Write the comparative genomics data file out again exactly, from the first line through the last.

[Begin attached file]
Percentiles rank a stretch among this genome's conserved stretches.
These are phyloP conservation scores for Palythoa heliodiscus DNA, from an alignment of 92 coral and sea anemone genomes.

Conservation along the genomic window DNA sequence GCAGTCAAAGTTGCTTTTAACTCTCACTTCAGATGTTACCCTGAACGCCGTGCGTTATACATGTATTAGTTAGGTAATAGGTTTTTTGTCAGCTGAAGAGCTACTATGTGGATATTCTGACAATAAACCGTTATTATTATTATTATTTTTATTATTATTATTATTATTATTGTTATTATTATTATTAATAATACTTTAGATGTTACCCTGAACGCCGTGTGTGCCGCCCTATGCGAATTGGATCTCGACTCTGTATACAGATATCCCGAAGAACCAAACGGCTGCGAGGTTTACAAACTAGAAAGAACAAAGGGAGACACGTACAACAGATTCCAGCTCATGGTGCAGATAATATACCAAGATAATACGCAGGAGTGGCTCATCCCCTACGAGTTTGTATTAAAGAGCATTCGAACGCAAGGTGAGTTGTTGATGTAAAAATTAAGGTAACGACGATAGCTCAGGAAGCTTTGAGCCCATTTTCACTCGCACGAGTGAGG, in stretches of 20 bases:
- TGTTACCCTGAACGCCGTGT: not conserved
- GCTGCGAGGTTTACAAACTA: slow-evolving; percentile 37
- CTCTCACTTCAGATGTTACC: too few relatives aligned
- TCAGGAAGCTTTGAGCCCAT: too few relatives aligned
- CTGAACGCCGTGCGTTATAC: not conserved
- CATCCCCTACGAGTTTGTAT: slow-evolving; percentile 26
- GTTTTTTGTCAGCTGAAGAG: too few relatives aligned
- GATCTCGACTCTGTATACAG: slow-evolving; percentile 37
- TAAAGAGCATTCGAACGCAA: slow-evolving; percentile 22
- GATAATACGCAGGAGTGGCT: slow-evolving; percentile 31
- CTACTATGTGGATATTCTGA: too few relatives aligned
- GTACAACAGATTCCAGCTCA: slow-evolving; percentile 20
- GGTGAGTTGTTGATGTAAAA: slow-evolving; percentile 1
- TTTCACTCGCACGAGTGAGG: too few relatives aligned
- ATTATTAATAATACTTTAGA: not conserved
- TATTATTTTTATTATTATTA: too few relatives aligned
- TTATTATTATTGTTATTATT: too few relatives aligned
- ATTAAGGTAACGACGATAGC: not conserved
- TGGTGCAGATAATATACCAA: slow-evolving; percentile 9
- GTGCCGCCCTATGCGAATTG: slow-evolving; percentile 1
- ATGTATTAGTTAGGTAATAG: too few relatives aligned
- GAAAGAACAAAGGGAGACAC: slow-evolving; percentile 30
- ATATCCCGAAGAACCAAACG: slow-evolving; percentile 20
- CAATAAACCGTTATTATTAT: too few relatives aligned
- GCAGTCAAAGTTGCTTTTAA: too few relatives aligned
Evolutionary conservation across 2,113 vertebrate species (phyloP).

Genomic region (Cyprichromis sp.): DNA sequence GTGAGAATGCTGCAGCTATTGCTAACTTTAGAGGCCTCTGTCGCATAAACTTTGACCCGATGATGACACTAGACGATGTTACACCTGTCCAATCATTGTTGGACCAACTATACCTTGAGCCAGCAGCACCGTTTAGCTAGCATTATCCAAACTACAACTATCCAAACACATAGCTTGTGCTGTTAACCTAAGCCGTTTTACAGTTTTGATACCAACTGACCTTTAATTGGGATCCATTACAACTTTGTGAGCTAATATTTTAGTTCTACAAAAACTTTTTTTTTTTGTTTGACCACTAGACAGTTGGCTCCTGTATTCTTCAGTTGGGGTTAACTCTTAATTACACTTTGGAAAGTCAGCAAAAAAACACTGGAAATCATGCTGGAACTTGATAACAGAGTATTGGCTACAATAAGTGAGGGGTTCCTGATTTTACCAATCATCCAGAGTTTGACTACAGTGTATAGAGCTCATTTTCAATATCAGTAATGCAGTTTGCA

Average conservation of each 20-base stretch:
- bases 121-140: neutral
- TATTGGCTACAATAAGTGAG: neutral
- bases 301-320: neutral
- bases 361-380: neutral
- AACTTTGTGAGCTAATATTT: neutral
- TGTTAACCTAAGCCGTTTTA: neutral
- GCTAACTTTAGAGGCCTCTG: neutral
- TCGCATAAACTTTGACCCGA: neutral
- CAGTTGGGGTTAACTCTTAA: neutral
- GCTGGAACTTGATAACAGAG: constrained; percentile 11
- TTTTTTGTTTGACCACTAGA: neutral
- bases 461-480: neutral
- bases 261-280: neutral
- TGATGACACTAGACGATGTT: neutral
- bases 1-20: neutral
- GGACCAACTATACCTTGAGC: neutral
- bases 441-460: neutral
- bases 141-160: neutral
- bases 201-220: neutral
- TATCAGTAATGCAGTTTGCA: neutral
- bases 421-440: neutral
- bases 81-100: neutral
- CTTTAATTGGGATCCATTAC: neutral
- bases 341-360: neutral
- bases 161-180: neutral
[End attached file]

Percentiles rank a stretch among this genome's conserved stretches.
These are phyloP conservation scores for Palythoa heliodiscus DNA, from an alignment of 92 coral and sea anemone genomes.

Conservation along the genomic window DNA sequence GCAGTCAAAGTTGCTTTTAACTCTCACTTCAGATGTTACCCTGAACGCCGTGCGTTATACATGTATTAGTTAGGTAATAGGTTTTTTGTCAGCTGAAGAGCTACTATGTGGATATTCTGACAATAAACCGTTATTATTATTATTATTTTTATTATTATTATTATTATTATTGTTATTATTATTATTAATAATACTTTAGATGTTACCCTGAACGCCGTGTGTGCCGCCCTATGCGAATTGGATCTCGACTCTGTATACAGATATCCCGAAGAACCAAACGGCTGCGAGGTTTACAAACTAGAAAGAACAAAGGGAGACACGTACAACAGATTCCAGCTCATGGTGCAGATAATATACCAAGATAATACGCAGGAGTGGCTCATCCCCTACGAGTTTGTATTAAAGAGCATTCGAACGCAAGGTGAGTTGTTGATGTAAAAATTAAGGTAACGACGATAGCTCAGGAAGCTTTGAGCCCATTTTCACTCGCACGAGTGAGG, in stretches of 20 bases:
- TGTTACCCTGAACGCCGTGT: not conserved
- GCTGCGAGGTTTACAAACTA: slow-evolving; percentile 37
- CTCTCACTTCAGATGTTACC: too few relatives aligned
- TCAGGAAGCTTTGAGCCCAT: too few relatives aligned
- CTGAACGCCGTGCGTTATAC: not conserved
- CATCCCCTACGAGTTTGTAT: slow-evolving; percentile 26
- GTTTTTTGTCAGCTGAAGAG: too few relatives aligned
- GATCTCGACTCTGTATACAG: slow-evolving; percentile 37
- TAAAGAGCATTCGAACGCAA: slow-evolving; percentile 22
- GATAATACGCAGGAGTGGCT: slow-evolving; percentile 31
- CTACTATGTGGATATTCTGA: too few relatives aligned
- GTACAACAGATTCCAGCTCA: slow-evolving; percentile 20
- GGTGAGTTGTTGATGTAAAA: slow-evolving; percentile 1
- TTTCACTCGCACGAGTGAGG: too few relatives aligned
- ATTATTAATAATACTTTAGA: not conserved
- TATTATTTTTATTATTATTA: too few relatives aligned
- TTATTATTATTGTTATTATT: too few relatives aligned
- ATTAAGGTAACGACGATAGC: not conserved
- TGGTGCAGATAATATACCAA: slow-evolving; percentile 9
- GTGCCGCCCTATGCGAATTG: slow-evolving; percentile 1
- ATGTATTAGTTAGGTAATAG: too few relatives aligned
- GAAAGAACAAAGGGAGACAC: slow-evolving; percentile 30
- ATATCCCGAAGAACCAAACG: slow-evolving; percentile 20
- CAATAAACCGTTATTATTAT: too few relatives aligned
- GCAGTCAAAGTTGCTTTTAA: too few relatives aligned
Evolutionary conservation across 2,113 vertebrate species (phyloP).

Genomic region (Cyprichromis sp.): DNA sequence GTGAGAATGCTGCAGCTATTGCTAACTTTAGAGGCCTCTGTCGCATAAACTTTGACCCGATGATGACACTAGACGATGTTACACCTGTCCAATCATTGTTGGACCAACTATACCTTGAGCCAGCAGCACCGTTTAGCTAGCATTATCCAAACTACAACTATCCAAACACATAGCTTGTGCTGTTAACCTAAGCCGTTTTACAGTTTTGATACCAACTGACCTTTAATTGGGATCCATTACAACTTTGTGAGCTAATATTTTAGTTCTACAAAAACTTTTTTTTTTTGTTTGACCACTAGACAGTTGGCTCCTGTATTCTTCAGTTGGGGTTAACTCTTAATTACACTTTGGAAAGTCAGCAAAAAAACACTGGAAATCATGCTGGAACTTGATAACAGAGTATTGGCTACAATAAGTGAGGGGTTCCTGATTTTACCAATCATCCAGAGTTTGACTACAGTGTATAGAGCTCATTTTCAATATCAGTAATGCAGTTTGCA

Average conservation of each 20-base stretch:
- bases 121-140: neutral
- TATTGGCTACAATAAGTGAG: neutral
- bases 301-320: neutral
- bases 361-380: neutral
- AACTTTGTGAGCTAATATTT: neutral
- TGTTAACCTAAGCCGTTTTA: neutral
- GCTAACTTTAGAGGCCTCTG: neutral
- TCGCATAAACTTTGACCCGA: neutral
- CAGTTGGGGTTAACTCTTAA: neutral
- GCTGGAACTTGATAACAGAG: constrained; percentile 11
- TTTTTTGTTTGACCACTAGA: neutral
- bases 461-480: neutral
- bases 261-280: neutral
- TGATGACACTAGACGATGTT: neutral
- bases 1-20: neutral
- GGACCAACTATACCTTGAGC: neutral
- bases 441-460: neutral
- bases 141-160: neutral
- bases 201-220: neutral
- TATCAGTAATGCAGTTTGCA: neutral
- bases 421-440: neutral
- bases 81-100: neutral
- CTTTAATTGGGATCCATTAC: neutral
- bases 341-360: neutral
- bases 161-180: neutral